Aggression, remission, tension : the cycle of violence

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Aggression, remission, tension : the cycle of violence

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It is very difficult for a victim to see clearly into a situation of intimate partner violence (IPV), since its dynamic is very unstable. Sometimes things are going well, sometimes less so but without manifest violence, and other times it is hell. This instability is explained by the cycle of violence. This cycle is often described in three phases: crisis/aggression, remission and tension. Violence and control are present in all three phases, but take on different forms.

Sometimes it was fine, really good even. He became the person that I loved... and that I missed. It's not easy, the ups and downs. I was constantly catapulted from drama to tenderness, from panic to relief, from disillusionment to hope...

Woman - 46 years old - Survivor

Crisis/agression phase

The crisis phase, or aggression, generally occurs when the victim tries to exercise power over a decision that affects the family or her own life, and the abuser uses violence to «win» and impose their will. No matter what form the violence takes (psychological, verbal, physical, sexual, etc.), it has great repercussions on the victim: fear, pain, doubt, confusion, etc. The victim doesn't understand why their partner reacted so harshly and how the situation got so out of hand. The victim feels helpless, because their efforts to appease the partner do not work. The victim may also react with violence in order to defend themselves or to try to regain legitimate power over the situation. After the crisis, the victim is destabilized and may question their partner's violence or the relationship.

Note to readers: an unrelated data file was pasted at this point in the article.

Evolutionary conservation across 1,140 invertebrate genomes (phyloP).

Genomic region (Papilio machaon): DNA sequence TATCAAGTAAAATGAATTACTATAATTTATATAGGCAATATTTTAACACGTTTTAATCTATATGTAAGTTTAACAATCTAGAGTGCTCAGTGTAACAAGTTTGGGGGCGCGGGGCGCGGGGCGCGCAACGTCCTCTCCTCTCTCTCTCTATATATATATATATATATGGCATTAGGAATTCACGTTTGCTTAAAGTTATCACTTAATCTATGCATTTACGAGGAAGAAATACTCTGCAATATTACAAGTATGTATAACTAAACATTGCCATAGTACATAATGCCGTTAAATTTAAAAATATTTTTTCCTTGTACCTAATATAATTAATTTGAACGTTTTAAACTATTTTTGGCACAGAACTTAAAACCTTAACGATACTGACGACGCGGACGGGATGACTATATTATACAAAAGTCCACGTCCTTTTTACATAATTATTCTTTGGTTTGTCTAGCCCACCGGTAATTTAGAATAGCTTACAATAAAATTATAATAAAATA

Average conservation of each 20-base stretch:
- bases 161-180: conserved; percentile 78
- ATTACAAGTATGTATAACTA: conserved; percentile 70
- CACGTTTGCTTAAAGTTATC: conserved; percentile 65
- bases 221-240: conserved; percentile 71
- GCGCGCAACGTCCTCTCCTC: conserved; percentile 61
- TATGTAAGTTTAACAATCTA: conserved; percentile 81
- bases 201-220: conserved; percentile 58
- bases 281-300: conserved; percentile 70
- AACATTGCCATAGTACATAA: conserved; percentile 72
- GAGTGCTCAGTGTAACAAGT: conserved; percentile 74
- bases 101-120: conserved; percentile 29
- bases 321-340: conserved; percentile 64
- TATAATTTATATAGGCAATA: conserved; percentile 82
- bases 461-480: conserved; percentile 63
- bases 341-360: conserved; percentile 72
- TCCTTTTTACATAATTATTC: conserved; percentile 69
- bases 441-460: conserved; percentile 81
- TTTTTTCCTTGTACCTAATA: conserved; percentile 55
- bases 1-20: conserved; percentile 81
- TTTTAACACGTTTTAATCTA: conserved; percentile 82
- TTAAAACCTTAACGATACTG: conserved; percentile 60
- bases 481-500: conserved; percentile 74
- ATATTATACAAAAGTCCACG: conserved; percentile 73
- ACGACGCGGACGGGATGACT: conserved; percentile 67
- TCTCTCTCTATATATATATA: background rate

Remission phase

To prevent the victim from leaving the relationship, the abuser must do something to influence their perception of the situation and give them hope for the future. The abuser may thus begin by recognizing certain wrongs, promising to improve and may even apologize and express remorse. However, they do so in a way that minimizes the severity of the violence. The abuser may show affection for the victim, take care of them and be on their best behaviour. The victim's suffering subsides, they regain hope and are immensely relieved that their partner did not want to hurt them on purpose.

At the same time, the abuser also challenges the victim's perception of the crisis, to give them a share of responsibility for the situation. The abuser twists the events and explains why the crisis happened in a way that blames the victim. The abuser convinces the victim to be more careful. This part of the remission gives the victim a false sense of power over the situation, because they understand why the crisis happened and know what to do (or what not to do) in order to make things better in the future. The feelings of helplessness and confusion that the victim felt during the crisis ease.


After a while, the remission fades and the abuser uses subtle violence to reassert their power over the relationship (sighs, irritated looks, silences, veiled reproaches, disapproval...). The tension mounts but the victim has difficulty putting it into words because the behaviours remain subtle. The victim feels anxious and apprehensive and redoubles their efforts to keep the peace. The victim adapts to the situation without realizing that they are losing more and more power... until the day they try to exercise power over a decision that affects the family or their own life... and a new crisis begins.

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Bien que la violence conjugale touche majoritairement des femmes, elle peut aussi toucher les hommes et les personnes issues de la diversité sexuelle et de genre. Les services de SOS violence conjugale sont offerts à toutes les personnes touchées par la problématique.

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